Title

Penetrating Chest Injury Leading to Methicillin-Resistant Staphylococcus Aureus (MRSA) Bacter-Emia and Mycotic Abdominal Aortic Aneurysm in Immunocompromised Patient

Document Type

Conference Proceeding

Publication Date

8-2019

Publication Title

J Gen Intern Med

Abstract

Learning Objective #1: Recognize that mycotic aneurysm is a term used to describe any localized dilation of an artery due to destruction of the vessel wall by infection. This aneurysm can result from the infection or a preexisting aneurysm that becomes infected. Learning Objective #2: Recognize that trauma, endocarditis and impaired immunity are common risk factors for infected aneurysms. CASE: A 52-year-old male with a PMHx of chronic lower back pain s/p laminectomy, presented with a 4 day history of right-sided flank pain, subjective fevers and chills. Additional symptoms included dysuria along with episodic suprapubic pain. Vitals were significant for episodic fever. Physical examination was significant for superficial skin abscesses. He did admit to a recent history of incarceration and reported that he was stabbed in the right upper chest which resulted in a pneumothorax. There was a high index of suspicion for pyelonephritis. UA showed findings consistent with UTI. Initial urine cultures and blood cultures came back positive for MRSA. Due to evidence of persistent bacteremia, IV dapto-mycin and ceftaroline was initiated. CT chest showed findings consistent with septic emboli in the lungs. Echocardiogram was obtained and subsequent transesophageal echocardiogram which were negative for vegetations. MRI was negative for spinal abscess. HIV-1 quantitative and total CD4+ T cell count were obtained and revealed values 102,587 and 11, respectively. At this time, the patient began complaining of acute abdominal pain and painful pulsatile abdominal mass was appreciated on physical exam. CT-abdomen revealed a 3.1x2.8x3.5 cm saccular mycotic aneurysm projecting off the right side of the abdominal aorta. The patient was treated with 6 weeks of daptomycin and placed on dapsone and azithromycin prophylaxis following completion of daptomycin. The patient underwent surgical repair of the aneurysm with a rifampin-soaked Dacron graft and right nephrectomy for an infarcted right kidney. IMPACT/DISCUSSION: This case highlights that pentrating chest injury in a immunocompromised host led to a MRSA bacteremia causing a mycotic aneurysm. The most commonly involved organisms in mycotic aneurysms include S. aureus, Streptococci and Salmonella. In our case, the patient's risk factors for an infected aneurysm were the stab wound which was a likely inoculation site for MRSA and impaired immunity (HIV+). Clinical findings are a painful, pulsatile mass in the abdomen. CT angiog-raphy is the diagnostic test of choice. Empiric antibiotics should include MRSA and gram negative coverage, while definitive treatment is surgical excision of the aneurysm and extensive debridement of infected tissues. Conclusion:-Trauma such as penetrating chest wall injury, endocarditis, and immunocompromised hosts are common risk factors for infected aneurysms-Clinical presentation can include a painful, pulsatile mass-The diagnosis of an infected aneurysm is based upon imaging of the aneurysm and infection is confirmed with blood cultures and/or cultures from aneurysm wall.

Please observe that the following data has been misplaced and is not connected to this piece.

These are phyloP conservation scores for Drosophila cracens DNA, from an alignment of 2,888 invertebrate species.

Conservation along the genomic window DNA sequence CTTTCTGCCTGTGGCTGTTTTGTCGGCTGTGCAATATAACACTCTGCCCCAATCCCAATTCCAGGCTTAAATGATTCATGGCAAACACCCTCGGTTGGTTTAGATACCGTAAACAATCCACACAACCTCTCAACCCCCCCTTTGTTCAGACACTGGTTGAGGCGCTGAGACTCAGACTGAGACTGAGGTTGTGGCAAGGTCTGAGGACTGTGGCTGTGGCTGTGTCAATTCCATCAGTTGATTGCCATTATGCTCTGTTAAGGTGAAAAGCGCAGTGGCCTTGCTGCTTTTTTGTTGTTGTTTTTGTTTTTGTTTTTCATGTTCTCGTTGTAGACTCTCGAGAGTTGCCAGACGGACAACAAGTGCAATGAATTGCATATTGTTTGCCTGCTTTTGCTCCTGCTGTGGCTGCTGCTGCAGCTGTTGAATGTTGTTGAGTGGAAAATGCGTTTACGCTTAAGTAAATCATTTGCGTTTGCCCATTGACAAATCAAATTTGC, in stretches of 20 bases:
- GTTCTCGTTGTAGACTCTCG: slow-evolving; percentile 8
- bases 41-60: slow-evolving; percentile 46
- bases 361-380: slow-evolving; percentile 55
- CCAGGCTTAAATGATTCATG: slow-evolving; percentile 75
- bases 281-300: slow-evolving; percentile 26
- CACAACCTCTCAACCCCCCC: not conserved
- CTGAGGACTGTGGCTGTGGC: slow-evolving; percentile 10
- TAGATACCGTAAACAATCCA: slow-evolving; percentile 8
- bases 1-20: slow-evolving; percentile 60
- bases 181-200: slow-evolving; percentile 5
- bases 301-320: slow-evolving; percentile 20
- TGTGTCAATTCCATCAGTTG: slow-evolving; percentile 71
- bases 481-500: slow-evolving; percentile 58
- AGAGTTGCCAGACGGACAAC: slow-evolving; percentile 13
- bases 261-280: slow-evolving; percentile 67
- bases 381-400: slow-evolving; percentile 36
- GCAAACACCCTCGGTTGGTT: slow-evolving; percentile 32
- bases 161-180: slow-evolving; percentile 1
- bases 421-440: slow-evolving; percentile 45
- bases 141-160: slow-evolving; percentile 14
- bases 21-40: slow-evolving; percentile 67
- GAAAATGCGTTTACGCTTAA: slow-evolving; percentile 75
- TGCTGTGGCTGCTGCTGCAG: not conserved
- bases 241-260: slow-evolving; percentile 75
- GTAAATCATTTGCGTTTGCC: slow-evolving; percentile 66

Volume

34

Issue

2

First Page

S604

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